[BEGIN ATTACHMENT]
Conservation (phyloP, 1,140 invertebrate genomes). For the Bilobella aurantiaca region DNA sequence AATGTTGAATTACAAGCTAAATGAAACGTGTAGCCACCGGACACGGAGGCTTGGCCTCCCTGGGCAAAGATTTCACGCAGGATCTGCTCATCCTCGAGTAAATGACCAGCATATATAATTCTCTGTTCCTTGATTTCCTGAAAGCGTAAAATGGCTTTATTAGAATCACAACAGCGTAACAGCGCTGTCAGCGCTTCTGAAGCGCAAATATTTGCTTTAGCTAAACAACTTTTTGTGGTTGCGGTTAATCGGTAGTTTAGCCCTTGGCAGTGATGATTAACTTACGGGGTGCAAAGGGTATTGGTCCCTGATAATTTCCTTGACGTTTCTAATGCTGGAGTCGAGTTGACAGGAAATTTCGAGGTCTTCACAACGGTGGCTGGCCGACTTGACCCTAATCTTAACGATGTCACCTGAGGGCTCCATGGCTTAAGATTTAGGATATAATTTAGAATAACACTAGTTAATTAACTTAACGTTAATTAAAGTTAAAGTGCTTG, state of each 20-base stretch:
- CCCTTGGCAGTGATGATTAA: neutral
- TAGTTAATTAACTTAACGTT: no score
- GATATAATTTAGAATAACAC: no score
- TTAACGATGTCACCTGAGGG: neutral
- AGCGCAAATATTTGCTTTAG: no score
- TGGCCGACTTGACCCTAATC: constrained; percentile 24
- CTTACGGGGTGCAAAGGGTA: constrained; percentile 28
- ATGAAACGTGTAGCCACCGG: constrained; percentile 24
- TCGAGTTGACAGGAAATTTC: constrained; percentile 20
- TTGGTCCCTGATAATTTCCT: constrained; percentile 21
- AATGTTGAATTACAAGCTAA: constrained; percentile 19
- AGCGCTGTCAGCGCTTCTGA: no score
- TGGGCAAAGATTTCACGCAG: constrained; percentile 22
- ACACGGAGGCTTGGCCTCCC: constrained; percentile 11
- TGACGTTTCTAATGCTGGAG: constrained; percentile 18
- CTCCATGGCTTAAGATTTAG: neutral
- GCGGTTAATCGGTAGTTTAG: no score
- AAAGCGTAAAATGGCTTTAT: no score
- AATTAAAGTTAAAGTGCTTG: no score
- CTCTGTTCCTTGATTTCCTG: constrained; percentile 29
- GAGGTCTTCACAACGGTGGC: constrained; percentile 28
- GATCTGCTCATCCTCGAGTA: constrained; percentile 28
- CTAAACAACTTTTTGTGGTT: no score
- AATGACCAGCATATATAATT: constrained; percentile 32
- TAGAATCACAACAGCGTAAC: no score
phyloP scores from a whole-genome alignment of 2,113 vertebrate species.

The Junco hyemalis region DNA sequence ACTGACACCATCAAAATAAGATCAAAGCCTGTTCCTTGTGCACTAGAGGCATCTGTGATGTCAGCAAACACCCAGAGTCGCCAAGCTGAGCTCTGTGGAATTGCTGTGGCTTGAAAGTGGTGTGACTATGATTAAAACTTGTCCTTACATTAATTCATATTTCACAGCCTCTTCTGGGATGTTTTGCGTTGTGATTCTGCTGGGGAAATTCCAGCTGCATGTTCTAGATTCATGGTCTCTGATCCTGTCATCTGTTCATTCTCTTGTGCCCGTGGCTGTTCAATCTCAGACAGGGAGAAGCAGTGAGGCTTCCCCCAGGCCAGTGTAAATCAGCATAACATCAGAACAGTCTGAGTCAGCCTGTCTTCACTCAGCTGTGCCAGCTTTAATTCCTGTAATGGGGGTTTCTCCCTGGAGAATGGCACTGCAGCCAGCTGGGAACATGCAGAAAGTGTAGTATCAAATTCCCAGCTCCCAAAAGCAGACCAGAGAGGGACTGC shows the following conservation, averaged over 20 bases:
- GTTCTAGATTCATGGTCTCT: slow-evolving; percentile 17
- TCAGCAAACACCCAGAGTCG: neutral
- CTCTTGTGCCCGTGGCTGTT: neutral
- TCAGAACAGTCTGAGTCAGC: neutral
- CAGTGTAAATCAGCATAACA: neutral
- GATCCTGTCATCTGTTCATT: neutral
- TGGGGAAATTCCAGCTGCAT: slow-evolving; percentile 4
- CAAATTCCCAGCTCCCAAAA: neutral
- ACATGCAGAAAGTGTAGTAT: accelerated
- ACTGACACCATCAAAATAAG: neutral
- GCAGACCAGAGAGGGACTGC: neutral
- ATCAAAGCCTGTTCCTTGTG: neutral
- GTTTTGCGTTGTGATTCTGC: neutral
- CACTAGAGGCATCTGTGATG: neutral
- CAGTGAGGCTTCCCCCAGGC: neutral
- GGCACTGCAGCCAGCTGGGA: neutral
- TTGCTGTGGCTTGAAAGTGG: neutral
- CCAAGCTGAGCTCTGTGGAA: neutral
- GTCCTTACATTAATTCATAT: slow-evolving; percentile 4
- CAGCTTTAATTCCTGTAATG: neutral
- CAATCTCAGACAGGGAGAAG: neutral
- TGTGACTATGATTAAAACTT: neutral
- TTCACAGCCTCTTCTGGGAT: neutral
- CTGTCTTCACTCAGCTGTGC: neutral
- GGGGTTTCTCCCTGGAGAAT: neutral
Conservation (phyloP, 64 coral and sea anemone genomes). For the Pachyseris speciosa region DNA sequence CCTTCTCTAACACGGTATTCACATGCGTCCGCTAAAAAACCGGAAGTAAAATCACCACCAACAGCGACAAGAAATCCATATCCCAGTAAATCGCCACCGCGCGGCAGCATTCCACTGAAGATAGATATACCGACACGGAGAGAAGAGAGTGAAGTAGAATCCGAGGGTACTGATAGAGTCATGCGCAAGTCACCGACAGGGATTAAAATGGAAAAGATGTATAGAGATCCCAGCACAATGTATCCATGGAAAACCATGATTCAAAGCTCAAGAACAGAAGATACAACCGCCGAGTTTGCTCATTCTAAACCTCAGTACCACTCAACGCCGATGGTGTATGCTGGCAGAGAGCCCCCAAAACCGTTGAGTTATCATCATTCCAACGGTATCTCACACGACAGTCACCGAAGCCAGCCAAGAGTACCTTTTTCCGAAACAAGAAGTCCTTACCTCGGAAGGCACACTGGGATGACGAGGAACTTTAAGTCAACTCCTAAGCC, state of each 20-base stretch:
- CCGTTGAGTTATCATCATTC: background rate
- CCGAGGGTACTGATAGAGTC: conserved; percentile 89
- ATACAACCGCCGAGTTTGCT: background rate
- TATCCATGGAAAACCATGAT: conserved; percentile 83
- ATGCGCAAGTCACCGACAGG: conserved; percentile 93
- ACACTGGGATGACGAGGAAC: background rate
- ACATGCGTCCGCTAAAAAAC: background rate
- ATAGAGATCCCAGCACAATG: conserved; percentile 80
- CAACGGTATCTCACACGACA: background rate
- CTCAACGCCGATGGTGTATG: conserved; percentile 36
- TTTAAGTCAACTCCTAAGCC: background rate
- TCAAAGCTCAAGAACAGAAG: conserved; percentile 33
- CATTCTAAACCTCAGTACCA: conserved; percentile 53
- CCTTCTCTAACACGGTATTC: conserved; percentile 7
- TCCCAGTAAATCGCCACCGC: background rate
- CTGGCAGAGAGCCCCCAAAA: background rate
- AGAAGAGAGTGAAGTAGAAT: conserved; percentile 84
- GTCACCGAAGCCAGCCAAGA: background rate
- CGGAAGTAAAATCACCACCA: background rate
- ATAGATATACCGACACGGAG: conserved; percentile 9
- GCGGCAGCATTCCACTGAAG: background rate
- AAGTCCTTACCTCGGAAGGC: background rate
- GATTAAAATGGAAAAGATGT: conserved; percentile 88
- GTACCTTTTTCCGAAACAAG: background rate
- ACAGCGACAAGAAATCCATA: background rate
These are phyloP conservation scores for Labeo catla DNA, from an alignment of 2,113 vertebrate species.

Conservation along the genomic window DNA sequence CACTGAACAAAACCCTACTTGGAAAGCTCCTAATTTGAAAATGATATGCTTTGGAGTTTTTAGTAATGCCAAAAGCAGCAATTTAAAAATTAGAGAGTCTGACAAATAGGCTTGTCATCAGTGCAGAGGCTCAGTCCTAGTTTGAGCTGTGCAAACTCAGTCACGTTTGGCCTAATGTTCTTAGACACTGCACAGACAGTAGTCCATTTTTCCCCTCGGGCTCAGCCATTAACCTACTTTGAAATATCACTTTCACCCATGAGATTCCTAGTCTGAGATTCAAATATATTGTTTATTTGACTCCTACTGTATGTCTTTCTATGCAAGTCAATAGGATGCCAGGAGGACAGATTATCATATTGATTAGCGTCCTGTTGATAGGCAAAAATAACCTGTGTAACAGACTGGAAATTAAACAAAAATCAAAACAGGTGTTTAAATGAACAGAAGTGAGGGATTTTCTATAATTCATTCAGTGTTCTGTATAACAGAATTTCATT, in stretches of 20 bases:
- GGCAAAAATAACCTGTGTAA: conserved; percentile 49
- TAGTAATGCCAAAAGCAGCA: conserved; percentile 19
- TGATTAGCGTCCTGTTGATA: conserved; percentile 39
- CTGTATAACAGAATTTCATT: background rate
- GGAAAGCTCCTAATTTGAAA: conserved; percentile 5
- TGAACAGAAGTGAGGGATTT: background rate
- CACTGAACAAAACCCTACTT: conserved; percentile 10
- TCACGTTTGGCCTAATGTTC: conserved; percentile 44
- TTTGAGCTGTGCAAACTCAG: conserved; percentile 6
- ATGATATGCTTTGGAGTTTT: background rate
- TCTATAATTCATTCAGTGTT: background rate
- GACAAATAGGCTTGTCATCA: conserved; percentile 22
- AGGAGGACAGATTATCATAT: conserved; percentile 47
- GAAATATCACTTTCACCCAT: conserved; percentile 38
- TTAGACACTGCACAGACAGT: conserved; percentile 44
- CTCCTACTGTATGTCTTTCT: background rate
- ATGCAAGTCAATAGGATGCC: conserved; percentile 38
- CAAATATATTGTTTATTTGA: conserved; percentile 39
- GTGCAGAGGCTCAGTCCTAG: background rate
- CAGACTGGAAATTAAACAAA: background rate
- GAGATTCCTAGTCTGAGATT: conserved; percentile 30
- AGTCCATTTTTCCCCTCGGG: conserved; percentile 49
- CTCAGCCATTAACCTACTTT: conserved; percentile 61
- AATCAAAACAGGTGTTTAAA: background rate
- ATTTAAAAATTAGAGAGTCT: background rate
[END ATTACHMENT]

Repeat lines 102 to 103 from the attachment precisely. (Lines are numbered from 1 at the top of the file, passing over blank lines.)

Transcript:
- GAGATTCCTAGTCTGAGATT: conserved; percentile 30
- AGTCCATTTTTCCCCTCGGG: conserved; percentile 49